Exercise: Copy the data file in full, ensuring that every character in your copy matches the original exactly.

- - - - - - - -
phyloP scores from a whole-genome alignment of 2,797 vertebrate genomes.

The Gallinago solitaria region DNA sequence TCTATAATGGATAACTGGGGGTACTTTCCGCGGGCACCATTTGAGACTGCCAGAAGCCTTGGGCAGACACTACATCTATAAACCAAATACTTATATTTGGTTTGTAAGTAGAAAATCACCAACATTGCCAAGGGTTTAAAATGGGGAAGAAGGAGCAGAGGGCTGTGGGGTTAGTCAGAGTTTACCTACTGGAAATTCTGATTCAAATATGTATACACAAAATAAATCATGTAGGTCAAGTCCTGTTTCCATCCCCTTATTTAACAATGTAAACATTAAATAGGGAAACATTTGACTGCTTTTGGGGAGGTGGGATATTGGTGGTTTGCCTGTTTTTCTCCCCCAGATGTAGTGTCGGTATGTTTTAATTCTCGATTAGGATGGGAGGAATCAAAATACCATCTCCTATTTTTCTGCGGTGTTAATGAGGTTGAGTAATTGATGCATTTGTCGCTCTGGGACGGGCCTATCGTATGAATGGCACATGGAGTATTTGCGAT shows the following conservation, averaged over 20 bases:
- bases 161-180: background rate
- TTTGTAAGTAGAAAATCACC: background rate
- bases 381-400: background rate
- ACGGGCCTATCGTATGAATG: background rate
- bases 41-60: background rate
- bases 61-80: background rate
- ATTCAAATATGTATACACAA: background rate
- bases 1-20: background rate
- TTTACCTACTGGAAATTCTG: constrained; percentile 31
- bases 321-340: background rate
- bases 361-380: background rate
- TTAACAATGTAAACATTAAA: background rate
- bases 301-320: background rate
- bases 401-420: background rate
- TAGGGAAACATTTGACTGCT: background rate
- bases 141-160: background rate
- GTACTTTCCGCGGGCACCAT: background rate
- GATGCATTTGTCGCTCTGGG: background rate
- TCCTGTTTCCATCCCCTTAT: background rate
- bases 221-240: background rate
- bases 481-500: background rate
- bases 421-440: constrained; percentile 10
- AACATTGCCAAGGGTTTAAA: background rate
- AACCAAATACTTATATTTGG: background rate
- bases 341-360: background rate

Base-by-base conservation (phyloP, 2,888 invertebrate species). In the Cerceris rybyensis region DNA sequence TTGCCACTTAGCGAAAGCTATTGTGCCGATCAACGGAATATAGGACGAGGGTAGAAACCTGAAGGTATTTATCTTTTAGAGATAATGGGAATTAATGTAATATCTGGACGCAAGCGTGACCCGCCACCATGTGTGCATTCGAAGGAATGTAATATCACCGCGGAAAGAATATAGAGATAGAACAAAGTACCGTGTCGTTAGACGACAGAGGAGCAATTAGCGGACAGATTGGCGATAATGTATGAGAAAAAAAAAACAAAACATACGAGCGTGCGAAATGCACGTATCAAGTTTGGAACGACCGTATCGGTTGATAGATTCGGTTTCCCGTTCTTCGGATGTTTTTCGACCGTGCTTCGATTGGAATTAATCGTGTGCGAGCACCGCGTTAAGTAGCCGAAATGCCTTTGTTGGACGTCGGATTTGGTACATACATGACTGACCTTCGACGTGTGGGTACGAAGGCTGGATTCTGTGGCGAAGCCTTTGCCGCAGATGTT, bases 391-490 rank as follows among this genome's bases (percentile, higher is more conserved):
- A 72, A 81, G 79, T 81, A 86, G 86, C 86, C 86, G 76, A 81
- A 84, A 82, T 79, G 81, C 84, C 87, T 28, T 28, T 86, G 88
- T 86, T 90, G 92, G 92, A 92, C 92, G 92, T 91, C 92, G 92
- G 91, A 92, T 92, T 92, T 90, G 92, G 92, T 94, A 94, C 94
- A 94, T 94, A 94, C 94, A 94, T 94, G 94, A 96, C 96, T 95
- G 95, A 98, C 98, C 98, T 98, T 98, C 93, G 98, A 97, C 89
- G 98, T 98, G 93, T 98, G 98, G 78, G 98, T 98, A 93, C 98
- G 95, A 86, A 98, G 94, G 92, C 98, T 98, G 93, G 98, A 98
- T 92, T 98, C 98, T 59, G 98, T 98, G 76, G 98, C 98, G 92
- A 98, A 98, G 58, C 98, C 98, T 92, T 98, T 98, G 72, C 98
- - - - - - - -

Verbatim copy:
phyloP scores from a whole-genome alignment of 2,797 vertebrate genomes.

The Gallinago solitaria region DNA sequence TCTATAATGGATAACTGGGGGTACTTTCCGCGGGCACCATTTGAGACTGCCAGAAGCCTTGGGCAGACACTACATCTATAAACCAAATACTTATATTTGGTTTGTAAGTAGAAAATCACCAACATTGCCAAGGGTTTAAAATGGGGAAGAAGGAGCAGAGGGCTGTGGGGTTAGTCAGAGTTTACCTACTGGAAATTCTGATTCAAATATGTATACACAAAATAAATCATGTAGGTCAAGTCCTGTTTCCATCCCCTTATTTAACAATGTAAACATTAAATAGGGAAACATTTGACTGCTTTTGGGGAGGTGGGATATTGGTGGTTTGCCTGTTTTTCTCCCCCAGATGTAGTGTCGGTATGTTTTAATTCTCGATTAGGATGGGAGGAATCAAAATACCATCTCCTATTTTTCTGCGGTGTTAATGAGGTTGAGTAATTGATGCATTTGTCGCTCTGGGACGGGCCTATCGTATGAATGGCACATGGAGTATTTGCGAT shows the following conservation, averaged over 20 bases:
- bases 161-180: background rate
- TTTGTAAGTAGAAAATCACC: background rate
- bases 381-400: background rate
- ACGGGCCTATCGTATGAATG: background rate
- bases 41-60: background rate
- bases 61-80: background rate
- ATTCAAATATGTATACACAA: background rate
- bases 1-20: background rate
- TTTACCTACTGGAAATTCTG: constrained; percentile 31
- bases 321-340: background rate
- bases 361-380: background rate
- TTAACAATGTAAACATTAAA: background rate
- bases 301-320: background rate
- bases 401-420: background rate
- TAGGGAAACATTTGACTGCT: background rate
- bases 141-160: background rate
- GTACTTTCCGCGGGCACCAT: background rate
- GATGCATTTGTCGCTCTGGG: background rate
- TCCTGTTTCCATCCCCTTAT: background rate
- bases 221-240: background rate
- bases 481-500: background rate
- bases 421-440: constrained; percentile 10
- AACATTGCCAAGGGTTTAAA: background rate
- AACCAAATACTTATATTTGG: background rate
- bases 341-360: background rate

Base-by-base conservation (phyloP, 2,888 invertebrate species). In the Cerceris rybyensis region DNA sequence TTGCCACTTAGCGAAAGCTATTGTGCCGATCAACGGAATATAGGACGAGGGTAGAAACCTGAAGGTATTTATCTTTTAGAGATAATGGGAATTAATGTAATATCTGGACGCAAGCGTGACCCGCCACCATGTGTGCATTCGAAGGAATGTAATATCACCGCGGAAAGAATATAGAGATAGAACAAAGTACCGTGTCGTTAGACGACAGAGGAGCAATTAGCGGACAGATTGGCGATAATGTATGAGAAAAAAAAAACAAAACATACGAGCGTGCGAAATGCACGTATCAAGTTTGGAACGACCGTATCGGTTGATAGATTCGGTTTCCCGTTCTTCGGATGTTTTTCGACCGTGCTTCGATTGGAATTAATCGTGTGCGAGCACCGCGTTAAGTAGCCGAAATGCCTTTGTTGGACGTCGGATTTGGTACATACATGACTGACCTTCGACGTGTGGGTACGAAGGCTGGATTCTGTGGCGAAGCCTTTGCCGCAGATGTT, bases 391-490 rank as follows among this genome's bases (percentile, higher is more conserved):
- A 72, A 81, G 79, T 81, A 86, G 86, C 86, C 86, G 76, A 81
- A 84, A 82, T 79, G 81, C 84, C 87, T 28, T 28, T 86, G 88
- T 86, T 90, G 92, G 92, A 92, C 92, G 92, T 91, C 92, G 92
- G 91, A 92, T 92, T 92, T 90, G 92, G 92, T 94, A 94, C 94
- A 94, T 94, A 94, C 94, A 94, T 94, G 94, A 96, C 96, T 95
- G 95, A 98, C 98, C 98, T 98, T 98, C 93, G 98, A 97, C 89
- G 98, T 98, G 93, T 98, G 98, G 78, G 98, T 98, A 93, C 98
- G 95, A 86, A 98, G 94, G 92, C 98, T 98, G 93, G 98, A 98
- T 92, T 98, C 98, T 59, G 98, T 98, G 76, G 98, C 98, G 92
- A 98, A 98, G 58, C 98, C 98, T 92, T 98, T 98, G 72, C 98